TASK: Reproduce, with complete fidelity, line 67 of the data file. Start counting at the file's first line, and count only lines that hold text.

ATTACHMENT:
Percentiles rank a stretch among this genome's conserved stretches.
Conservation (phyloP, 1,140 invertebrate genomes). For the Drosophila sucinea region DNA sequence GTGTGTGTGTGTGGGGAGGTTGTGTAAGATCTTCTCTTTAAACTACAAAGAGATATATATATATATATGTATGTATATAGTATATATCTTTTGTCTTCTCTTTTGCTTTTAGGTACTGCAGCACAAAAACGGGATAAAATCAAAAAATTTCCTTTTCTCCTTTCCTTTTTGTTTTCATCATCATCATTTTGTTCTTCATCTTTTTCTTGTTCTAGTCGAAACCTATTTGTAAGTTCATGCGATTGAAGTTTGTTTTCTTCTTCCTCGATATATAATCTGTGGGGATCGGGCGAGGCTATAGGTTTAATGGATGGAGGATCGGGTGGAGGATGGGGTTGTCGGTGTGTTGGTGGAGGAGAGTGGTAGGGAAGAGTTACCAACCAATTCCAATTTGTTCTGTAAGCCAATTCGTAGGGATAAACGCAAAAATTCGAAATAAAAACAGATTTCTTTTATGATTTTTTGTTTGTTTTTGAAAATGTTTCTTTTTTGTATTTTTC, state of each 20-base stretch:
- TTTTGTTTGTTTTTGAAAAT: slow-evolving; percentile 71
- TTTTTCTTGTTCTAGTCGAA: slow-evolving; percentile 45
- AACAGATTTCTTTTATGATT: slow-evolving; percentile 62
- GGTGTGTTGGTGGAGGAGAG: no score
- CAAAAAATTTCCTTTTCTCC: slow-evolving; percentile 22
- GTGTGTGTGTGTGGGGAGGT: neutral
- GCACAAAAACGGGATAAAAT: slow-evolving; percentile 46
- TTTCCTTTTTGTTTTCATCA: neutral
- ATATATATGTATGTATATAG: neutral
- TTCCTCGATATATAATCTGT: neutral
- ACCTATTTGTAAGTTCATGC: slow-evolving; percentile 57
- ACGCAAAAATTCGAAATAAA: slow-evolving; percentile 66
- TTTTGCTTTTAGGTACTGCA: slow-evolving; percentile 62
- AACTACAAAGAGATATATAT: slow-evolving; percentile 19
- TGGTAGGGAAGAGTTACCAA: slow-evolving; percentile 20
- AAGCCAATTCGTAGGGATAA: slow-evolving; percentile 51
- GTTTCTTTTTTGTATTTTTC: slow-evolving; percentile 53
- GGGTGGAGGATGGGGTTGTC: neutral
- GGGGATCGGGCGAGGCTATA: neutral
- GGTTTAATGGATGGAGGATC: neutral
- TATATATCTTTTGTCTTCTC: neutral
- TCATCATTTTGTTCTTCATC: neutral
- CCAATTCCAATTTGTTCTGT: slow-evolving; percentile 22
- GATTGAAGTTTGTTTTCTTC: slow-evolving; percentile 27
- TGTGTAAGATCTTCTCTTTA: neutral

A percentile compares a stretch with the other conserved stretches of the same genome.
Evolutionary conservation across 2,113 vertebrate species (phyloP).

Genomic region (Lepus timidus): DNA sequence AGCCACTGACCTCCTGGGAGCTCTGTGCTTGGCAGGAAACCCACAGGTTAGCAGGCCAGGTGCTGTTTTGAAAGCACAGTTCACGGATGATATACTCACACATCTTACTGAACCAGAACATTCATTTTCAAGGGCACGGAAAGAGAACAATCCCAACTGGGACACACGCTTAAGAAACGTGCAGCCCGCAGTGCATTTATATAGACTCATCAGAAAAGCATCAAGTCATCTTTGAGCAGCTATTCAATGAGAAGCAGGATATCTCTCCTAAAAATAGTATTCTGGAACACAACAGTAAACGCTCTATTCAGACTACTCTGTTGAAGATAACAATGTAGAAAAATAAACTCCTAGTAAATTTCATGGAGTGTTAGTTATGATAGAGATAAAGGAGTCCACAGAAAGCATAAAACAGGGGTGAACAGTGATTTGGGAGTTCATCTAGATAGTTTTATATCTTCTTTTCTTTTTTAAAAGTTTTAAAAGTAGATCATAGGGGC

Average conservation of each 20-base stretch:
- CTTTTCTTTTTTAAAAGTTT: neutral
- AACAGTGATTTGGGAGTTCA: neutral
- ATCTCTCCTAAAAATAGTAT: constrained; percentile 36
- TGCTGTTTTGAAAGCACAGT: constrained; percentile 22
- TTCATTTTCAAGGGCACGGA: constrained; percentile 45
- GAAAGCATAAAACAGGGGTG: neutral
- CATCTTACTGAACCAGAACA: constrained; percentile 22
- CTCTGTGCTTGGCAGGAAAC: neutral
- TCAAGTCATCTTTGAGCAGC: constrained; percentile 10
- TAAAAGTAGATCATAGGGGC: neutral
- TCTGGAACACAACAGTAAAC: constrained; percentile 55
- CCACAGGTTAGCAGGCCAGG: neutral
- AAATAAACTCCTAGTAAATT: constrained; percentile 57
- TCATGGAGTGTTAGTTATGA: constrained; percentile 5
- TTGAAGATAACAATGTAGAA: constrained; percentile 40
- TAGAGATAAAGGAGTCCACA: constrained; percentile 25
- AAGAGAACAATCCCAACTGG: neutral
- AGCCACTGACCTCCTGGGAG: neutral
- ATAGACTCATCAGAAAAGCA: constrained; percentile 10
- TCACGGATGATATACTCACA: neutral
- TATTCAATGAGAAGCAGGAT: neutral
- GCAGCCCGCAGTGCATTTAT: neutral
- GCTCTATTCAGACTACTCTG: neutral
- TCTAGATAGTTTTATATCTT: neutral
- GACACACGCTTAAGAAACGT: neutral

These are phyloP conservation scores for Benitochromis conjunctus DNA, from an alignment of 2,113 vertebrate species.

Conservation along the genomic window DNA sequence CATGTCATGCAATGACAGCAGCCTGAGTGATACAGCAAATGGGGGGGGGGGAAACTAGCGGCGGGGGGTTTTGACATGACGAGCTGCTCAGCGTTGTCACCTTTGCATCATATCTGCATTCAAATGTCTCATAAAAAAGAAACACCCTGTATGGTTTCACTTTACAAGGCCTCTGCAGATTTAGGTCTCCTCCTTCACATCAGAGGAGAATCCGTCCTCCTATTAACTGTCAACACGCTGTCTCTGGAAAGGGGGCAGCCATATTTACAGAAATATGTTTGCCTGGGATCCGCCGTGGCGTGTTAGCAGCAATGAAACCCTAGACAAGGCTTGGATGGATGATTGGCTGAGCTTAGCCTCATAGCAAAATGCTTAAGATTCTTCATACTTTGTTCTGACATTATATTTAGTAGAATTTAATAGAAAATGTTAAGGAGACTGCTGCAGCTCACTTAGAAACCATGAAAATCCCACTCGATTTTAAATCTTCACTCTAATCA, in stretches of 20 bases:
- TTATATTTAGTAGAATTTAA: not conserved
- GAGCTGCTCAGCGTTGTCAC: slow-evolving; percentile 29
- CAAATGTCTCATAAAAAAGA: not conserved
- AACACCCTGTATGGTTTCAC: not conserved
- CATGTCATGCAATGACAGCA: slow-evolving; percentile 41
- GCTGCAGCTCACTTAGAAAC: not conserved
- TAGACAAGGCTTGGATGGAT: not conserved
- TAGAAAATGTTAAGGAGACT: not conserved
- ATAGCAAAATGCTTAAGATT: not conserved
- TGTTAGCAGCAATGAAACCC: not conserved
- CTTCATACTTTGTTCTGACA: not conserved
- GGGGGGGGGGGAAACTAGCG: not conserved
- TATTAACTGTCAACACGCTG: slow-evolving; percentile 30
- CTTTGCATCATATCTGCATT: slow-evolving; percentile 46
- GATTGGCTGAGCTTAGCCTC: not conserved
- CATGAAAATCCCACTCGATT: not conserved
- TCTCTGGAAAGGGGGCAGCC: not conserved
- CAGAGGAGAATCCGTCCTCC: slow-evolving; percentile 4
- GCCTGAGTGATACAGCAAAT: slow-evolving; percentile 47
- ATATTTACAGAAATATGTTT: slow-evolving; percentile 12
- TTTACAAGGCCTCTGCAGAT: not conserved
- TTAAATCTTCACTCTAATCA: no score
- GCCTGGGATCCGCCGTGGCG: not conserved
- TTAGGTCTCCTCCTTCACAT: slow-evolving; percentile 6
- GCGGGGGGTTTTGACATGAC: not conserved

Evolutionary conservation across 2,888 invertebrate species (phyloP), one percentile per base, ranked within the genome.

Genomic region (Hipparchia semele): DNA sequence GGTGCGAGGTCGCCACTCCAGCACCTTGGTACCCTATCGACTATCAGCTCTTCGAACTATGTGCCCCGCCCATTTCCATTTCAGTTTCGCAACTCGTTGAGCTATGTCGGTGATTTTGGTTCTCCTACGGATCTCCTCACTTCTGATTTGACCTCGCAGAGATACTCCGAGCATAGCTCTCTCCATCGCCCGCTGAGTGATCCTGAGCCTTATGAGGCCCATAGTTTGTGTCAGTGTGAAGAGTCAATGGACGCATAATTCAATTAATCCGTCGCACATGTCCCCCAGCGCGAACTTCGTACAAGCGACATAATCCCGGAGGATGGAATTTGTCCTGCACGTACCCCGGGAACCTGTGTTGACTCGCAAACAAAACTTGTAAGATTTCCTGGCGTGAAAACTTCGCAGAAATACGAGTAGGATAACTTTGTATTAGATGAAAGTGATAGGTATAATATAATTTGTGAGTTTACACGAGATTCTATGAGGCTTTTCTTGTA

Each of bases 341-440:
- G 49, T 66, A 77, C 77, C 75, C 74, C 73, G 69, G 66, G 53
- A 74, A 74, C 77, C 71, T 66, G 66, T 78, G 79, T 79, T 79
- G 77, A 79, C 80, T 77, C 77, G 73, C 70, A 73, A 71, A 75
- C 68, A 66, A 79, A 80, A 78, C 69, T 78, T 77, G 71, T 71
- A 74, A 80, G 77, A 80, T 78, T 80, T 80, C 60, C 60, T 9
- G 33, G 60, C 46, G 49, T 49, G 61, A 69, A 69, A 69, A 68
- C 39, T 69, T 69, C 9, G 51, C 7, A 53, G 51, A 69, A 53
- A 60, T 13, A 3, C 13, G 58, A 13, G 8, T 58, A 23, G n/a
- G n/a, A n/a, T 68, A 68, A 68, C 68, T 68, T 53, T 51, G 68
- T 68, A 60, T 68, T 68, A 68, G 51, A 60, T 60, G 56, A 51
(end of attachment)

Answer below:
- ATAGCAAAATGCTTAAGATT: not conserved